AS a regular dog-walking resident of Sleaford I have had occasion to write a few letters to your newspaper on different matters but each time I have ended up mentioning dog fouling.
Despite the best efforts of the town council there are still complaints about dog mess and we all see it ourselves when we are out and about.
There are about 40 dog bins and 50 litter bins in Sleaford, all of which town council staff empty at least once a week.
There is a Dog Law Enforcement Officer who regularly patrols throughout the town and can be tasked to tackle the problem areas.
The enforcement officer provides comprehensive reports, advises people when on patrol, has the authority to impose fines up to £1,000 and does the best to clear up mess if culprits are not about. It seems that grassed areas are less prone to dog fouling when the grass is short and so I am pleased that the council get the mowers out as often as they can, weather permitting.
I have seen people in Sleaford pick up other people's dogs' mess and I know that I am not alone in always walking the dog, fully stocked with spare bags.
The sad fact is that, despite all the above efforts, matters do not get any better and sometimes even worse.
We must never get so exasperated that we follow the example of the Italian island of Capri that planned to have dogs and their deposits matched by DNA testing and then fine the owners Euro 2,000.
Nor could or should we spend £134,000 like Islington Council did recently on 22 dog mess wardens for two months and only receive £2,000 in fines; and neither will we employ police sharpshooters to shoot dogs on sight as they sometimes do in another country I used to live in.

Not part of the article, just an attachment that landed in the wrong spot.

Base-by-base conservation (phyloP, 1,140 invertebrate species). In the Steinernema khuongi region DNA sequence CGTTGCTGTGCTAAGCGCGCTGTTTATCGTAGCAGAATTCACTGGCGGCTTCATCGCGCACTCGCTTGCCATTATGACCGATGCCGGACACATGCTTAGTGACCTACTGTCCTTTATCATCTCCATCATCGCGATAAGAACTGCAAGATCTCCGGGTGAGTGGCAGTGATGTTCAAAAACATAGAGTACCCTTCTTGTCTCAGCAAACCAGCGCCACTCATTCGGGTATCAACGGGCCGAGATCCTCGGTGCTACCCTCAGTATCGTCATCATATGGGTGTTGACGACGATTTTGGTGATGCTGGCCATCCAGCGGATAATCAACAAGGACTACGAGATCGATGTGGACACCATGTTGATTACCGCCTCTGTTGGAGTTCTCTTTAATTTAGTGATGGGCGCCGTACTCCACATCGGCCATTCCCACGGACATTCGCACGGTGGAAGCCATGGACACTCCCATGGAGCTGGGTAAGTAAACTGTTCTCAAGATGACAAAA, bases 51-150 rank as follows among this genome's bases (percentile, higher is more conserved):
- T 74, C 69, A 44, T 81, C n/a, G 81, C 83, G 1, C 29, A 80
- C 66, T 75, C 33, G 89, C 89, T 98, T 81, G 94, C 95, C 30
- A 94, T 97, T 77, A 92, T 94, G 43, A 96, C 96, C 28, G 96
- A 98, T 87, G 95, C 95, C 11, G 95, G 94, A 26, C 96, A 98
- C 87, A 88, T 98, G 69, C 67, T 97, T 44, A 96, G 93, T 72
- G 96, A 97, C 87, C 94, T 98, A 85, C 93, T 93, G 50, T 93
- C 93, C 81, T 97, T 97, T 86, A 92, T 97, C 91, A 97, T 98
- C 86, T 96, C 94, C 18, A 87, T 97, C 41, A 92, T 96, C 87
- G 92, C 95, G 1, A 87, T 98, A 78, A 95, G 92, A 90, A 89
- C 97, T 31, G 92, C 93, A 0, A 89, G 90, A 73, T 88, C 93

All we can do is our best to make it as easy and convenient as possible for people to clear up after their pets and to ask people to think of the impact their dogs' mess can have on shoes, toddlers' hands and the wheels of buggies and mobility scooters.
I have it on good authority that dog faeces, as long as they are properly bagged, may be deposited in an ordinary litter bin – this may help those who find it difficult to get to the nearest dog bin or do not wish to carry the bag home for disposal.
Furthermore, an intelligence-based policy towards dog fouling is starting to be employed in town, based on the information gathered from patrols and reports and from this it may be able to better tackle problem areas and re-deploy dog bins.
But deep down we probably all know that the problem will never go away completely.
Thank goodness the majority of dog owners in Sleaford are considerate people, but if you are one of those who is not concerned about the matter please, please think about children, toddlers and buggies every time you walk your dog anywhere near one of our excellent Sleaford schools.
Cleaning mess off children's shoes and pram wheels when you get home is the last thing you want to do before you get the tea on. I suspect some mums (and a few dads) will agree with me.